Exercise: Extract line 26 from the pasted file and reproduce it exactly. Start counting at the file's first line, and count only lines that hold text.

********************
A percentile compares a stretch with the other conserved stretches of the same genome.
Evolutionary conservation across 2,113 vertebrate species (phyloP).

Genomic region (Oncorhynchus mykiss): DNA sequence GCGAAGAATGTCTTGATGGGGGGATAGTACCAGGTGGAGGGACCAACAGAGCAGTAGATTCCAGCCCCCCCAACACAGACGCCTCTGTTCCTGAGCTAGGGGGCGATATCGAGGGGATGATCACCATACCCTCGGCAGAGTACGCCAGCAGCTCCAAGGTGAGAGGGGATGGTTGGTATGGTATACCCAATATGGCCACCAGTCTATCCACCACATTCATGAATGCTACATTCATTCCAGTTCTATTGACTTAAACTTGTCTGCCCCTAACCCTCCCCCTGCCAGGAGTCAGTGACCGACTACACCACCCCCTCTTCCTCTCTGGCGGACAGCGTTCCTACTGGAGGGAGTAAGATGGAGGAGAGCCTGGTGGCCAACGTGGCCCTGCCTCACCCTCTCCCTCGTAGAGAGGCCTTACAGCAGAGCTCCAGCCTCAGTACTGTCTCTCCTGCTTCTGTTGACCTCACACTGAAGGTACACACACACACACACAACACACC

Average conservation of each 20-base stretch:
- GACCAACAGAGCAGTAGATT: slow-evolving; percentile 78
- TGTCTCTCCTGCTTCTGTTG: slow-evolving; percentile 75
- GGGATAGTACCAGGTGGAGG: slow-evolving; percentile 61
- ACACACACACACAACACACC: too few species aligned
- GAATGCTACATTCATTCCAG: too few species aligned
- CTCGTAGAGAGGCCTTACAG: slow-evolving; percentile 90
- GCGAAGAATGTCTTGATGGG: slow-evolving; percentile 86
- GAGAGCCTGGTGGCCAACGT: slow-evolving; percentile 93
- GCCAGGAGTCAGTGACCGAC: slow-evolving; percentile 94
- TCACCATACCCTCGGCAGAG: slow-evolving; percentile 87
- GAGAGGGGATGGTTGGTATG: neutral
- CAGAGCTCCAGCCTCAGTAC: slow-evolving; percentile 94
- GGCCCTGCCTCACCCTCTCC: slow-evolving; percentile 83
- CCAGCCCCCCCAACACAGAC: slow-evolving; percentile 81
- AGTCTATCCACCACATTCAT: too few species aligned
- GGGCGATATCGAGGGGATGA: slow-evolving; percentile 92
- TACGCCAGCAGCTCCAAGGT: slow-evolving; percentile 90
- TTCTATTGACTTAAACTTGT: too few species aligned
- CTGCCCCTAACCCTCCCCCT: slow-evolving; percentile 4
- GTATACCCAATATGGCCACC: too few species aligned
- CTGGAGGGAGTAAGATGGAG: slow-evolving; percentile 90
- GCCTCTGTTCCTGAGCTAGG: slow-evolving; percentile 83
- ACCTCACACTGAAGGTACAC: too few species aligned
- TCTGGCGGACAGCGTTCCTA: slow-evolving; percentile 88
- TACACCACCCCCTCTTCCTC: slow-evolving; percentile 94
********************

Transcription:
- GCCTCTGTTCCTGAGCTAGG: slow-evolving; percentile 83